MOBILE, Ala. -- Good senior college players gather here every year for the Under Armour Senior Bowl, which is their last opportunity to put on the pads and show the NFL general managers and coaches in attendance why teams should look at them in the April draft. In my opinion, it's an invaluable experience that any senior lucky enough to be invited should grab.
Of course, there always are some guys who turn down the invitation because they're fearful of injury or, in some cases, don't want to hurt their draft status by playing poorly in the week of practice or in the game. This year is no exception, as highly rated players such as linebacker Aaron Curry of Wake Forest, offensive tackle Eugene Monroe of Virginia, defensive end Michael Johnson of Georgia Tech and guard Duke Robinson of Oklahoma dropped out of the game. But other seniors were added to the roster, and they're here to make names for themselves.
I have watched a number of practices and interviewed players here for the past three days. Here are some of my early impressions:
Good-looking defensive tackles
Raji is a classic "three-technique" player who has first-step quickness to penetrate into the backfield and disrupt an offense. He's only 6-foot-1, but he's 334 pounds and is so powerful in the lower body that he looks unblockable at times. He's putting on the same kind of show we saw last year from Sedrick Ellis (now with the Saints), but Raji is 30 pounds heavier. There are some solid guards and centers here, but Raji is having no problem beating them in one-on-one drills and in the team period of practice.
For all the excitement surrounding Raji, there might even be more for Jerry. He, too, is a powerful one-gap penetrator, perfectly suited for a 4-3 defense -- but he's a little taller (6-2) and also has teams with 3-4 defenses interested. Jerry can penetrate a gap with ease, shed a blocker and make it look like the guy in front of him never found the weight room.
For teams with 3-4 defenses, USC's Fili Moala looks like a perfect "five-technique" player. He has room for growth in his big frame (6-4, 303) and the long arms to lock up on an offensive tackle and control the line of scrimmage. He's the cousin of Haloti Ngata, who lines up at nose tackle, or five technique, for the Ravens. Moala is versatile and brings the height that teams such as the Dolphins, Browns, Patriots, Steelers and now the Packers are looking for with their defense.
3-4 outside linebacker candidates
Personnel people always must do some projecting when trying to find outside linebackers for a 3-4 defense. They spend their time wondering if an undersized defensive end can stand up and play, or if an inside linebacker from a 4-3 defense can step outside. A couple of players at the Senior Bowl have started to intrigue the people who must make those decisions.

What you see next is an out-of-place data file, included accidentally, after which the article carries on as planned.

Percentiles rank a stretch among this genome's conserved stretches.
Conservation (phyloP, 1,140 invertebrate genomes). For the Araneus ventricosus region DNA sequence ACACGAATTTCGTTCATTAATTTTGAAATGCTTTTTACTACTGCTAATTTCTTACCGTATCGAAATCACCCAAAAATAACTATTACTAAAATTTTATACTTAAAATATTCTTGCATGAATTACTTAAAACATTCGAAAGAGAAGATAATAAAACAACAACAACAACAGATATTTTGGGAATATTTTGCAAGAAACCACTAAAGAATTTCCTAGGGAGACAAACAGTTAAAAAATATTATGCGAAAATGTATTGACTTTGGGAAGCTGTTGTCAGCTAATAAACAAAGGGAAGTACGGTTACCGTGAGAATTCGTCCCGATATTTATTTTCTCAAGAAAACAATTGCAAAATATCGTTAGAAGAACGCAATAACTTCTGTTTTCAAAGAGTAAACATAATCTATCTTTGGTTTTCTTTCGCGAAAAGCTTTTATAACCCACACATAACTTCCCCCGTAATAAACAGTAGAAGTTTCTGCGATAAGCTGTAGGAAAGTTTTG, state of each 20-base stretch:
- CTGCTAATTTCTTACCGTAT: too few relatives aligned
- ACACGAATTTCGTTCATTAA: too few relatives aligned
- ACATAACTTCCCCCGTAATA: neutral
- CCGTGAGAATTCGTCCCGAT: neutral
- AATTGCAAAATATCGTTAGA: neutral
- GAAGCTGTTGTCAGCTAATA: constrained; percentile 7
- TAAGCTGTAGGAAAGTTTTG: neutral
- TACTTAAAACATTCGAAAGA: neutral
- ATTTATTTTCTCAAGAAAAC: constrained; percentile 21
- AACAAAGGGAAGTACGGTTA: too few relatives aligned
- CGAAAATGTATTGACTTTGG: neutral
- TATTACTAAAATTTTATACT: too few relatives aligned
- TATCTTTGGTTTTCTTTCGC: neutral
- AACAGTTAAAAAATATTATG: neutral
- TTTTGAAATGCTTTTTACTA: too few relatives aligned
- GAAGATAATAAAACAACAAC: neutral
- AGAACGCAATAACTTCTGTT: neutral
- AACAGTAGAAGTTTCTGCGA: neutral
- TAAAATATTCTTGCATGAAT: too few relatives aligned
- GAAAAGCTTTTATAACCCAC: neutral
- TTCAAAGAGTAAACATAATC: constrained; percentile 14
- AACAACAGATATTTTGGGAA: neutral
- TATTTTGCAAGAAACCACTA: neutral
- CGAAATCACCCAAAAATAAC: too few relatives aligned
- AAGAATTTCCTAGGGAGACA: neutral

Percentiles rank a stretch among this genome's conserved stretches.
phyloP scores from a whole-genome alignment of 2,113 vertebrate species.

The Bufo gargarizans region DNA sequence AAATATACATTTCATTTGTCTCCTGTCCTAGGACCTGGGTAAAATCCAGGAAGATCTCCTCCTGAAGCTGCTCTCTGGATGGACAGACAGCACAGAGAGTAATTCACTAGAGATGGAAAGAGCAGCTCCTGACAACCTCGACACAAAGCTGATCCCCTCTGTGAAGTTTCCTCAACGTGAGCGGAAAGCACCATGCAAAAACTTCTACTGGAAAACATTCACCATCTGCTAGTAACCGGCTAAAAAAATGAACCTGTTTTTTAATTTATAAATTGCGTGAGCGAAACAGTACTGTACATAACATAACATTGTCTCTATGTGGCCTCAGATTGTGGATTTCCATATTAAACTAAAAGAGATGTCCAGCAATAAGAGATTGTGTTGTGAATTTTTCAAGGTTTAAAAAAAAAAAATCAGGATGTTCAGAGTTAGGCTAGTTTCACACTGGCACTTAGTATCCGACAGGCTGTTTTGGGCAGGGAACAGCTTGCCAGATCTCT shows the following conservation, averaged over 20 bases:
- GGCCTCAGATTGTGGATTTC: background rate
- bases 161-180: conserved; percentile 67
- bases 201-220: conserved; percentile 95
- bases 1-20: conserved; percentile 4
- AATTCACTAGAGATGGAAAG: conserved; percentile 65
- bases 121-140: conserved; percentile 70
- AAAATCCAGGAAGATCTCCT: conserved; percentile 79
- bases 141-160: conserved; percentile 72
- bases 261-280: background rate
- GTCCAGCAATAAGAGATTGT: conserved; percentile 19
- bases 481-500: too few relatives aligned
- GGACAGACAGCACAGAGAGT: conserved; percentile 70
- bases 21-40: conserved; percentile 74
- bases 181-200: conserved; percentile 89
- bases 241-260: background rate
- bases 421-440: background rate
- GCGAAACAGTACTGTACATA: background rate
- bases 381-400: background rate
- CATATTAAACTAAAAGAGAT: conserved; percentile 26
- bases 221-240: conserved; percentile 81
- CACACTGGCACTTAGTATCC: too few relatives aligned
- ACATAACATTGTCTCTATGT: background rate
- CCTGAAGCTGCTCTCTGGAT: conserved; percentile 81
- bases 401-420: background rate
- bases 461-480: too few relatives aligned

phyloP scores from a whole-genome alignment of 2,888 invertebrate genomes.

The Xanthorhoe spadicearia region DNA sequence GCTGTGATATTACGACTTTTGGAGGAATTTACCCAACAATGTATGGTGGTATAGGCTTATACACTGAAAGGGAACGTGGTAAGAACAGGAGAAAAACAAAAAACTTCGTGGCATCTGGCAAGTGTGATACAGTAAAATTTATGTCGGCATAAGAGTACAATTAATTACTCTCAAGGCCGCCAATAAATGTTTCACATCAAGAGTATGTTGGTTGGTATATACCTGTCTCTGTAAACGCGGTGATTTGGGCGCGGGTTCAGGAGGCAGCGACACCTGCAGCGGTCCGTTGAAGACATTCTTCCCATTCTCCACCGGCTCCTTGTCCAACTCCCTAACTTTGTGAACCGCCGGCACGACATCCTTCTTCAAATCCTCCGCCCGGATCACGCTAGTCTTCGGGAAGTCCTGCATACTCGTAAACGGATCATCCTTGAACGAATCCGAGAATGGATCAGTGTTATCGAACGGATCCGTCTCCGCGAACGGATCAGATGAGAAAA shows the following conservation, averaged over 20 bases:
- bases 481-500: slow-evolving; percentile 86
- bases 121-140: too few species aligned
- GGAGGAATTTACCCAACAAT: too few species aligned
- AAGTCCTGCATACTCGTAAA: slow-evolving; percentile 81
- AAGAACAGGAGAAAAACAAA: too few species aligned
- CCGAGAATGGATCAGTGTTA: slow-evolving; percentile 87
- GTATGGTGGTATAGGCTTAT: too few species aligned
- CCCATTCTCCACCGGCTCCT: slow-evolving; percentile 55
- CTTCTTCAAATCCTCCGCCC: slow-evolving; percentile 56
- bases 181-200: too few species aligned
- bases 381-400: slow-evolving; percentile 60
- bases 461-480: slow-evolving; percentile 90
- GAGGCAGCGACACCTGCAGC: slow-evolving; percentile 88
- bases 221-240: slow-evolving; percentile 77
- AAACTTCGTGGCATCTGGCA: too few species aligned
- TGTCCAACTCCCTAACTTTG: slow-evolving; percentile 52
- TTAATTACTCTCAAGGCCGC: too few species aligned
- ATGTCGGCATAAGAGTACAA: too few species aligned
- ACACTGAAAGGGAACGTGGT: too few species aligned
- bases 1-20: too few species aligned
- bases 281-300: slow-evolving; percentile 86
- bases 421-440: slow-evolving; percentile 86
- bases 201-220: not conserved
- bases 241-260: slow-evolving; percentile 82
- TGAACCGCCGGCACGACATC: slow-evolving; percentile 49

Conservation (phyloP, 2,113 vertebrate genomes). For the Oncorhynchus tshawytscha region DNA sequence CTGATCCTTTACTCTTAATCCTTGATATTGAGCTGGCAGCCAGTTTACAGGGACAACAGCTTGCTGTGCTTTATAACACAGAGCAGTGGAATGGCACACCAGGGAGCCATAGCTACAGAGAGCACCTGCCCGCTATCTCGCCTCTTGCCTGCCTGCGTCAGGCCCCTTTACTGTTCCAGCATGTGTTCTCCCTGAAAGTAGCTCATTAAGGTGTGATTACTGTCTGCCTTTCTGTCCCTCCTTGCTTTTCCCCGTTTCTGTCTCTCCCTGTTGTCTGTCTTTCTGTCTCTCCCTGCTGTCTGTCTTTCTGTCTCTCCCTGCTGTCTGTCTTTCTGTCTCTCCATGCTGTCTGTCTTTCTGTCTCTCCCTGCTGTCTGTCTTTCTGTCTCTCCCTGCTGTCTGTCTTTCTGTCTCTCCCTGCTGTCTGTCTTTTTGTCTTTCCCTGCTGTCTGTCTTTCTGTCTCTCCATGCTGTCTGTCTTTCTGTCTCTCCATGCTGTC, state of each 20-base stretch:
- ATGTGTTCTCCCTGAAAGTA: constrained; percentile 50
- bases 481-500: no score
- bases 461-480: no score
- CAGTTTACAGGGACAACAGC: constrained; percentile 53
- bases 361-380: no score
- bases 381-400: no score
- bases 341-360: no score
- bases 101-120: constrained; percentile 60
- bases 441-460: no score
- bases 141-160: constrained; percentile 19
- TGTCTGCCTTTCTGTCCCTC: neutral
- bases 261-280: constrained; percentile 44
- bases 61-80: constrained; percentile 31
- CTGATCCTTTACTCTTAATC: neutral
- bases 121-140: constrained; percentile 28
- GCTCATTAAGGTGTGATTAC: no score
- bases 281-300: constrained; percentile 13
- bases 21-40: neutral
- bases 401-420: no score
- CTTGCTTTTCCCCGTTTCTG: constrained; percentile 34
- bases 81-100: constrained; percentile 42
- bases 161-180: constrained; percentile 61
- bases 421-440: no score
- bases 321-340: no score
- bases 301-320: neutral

Larry English, an undersized defensive end (6-3, 255) from Northern Illinois, had good sack production in college. He also has a good motor and is a target of 3-4 teams.
Clint Sintim played the position at Virginia and, as one scout said, "What you see is what you get. He's been well-coached but may be better suited inside than out."
USC has two guys who jumped out during Tuesday's outside linebacker blitz period. Brian Cushing played defensive end, inside linebacker, outside linebacker and even some safety in the Trojans' hybrid defense. He reminds me of Mike Vrabel and fits the bill as a ready-to-play candidate in a 3-4 defense. His teammate, Clay Mathews, is smart, gives great effort and has sound technique, but he might need more physical development.
Examining White's ability at QB
Pat White, the West Virginia quarterback who measured just under 6 foot, has been labeled an "athlete", which translates into wide receiver/kick returner in the Antwaan Randle El mold. But White is turning some heads with his passing skills.
I talked with White on Tuesday, after a swirling wind led to a tough practice for all the quarterbacks. He has a quiet confidence about his throwing, and he just wants to help a team any way he can. He might be the best athlete on the Senior Bowl field.
People will say White was never under center at West Virginia, but he had no trouble with the center exchange in practice and told me he worked on it every day in college, even though the Mountaineers rarely used it in games. White has a better arm than Ravens backup QB Troy Smith when he came out of Ohio State and must be closely looked at in the months leading up to the draft.
Other players to watch
The guy I'm really interested in seeing at outside linebacker is Connor Barwin from Cincinnati. He's one of four players who caught my eye the first day here, and he continues to pique my curiosity each day.
Early in the week, Barwin worked at tight end -- his designated position on the Senior Bowl roster -- but he also rushed the passer in college and was productive. Not only can Barwin line up on either side of the ball, he also played college basketball. Combine that athletic ability with everything he learned about releasing on routes in football, understanding coverages in front of him and his Big East Conference-leading 11 sacks as a senior, and he might be the perfect 3-4 outside linebacker.
Ramses Barden, a 6-6, 227-pound wide receiver from Cal Poly, was a man among boys in small-college football, but at Senior Bowl practices, he looks like he belongs. For teams in need of a red-zone threat, this could be the guy to target. Barden demonstrates more playing speed than advertised and, in a couple of practices, reminded me of Saints wide receiver Marques Colston, who also came from a small school (Hofstra).
Rashard Jennings, a 6-1, 234-pound running back from Liberty College, is a young man who transferred from Pittsburgh to be closer to his sick father. He fits right back in with the big boys and has demonstrated all week that he can catch the ball, run with power and would fit in a rotation at the next level.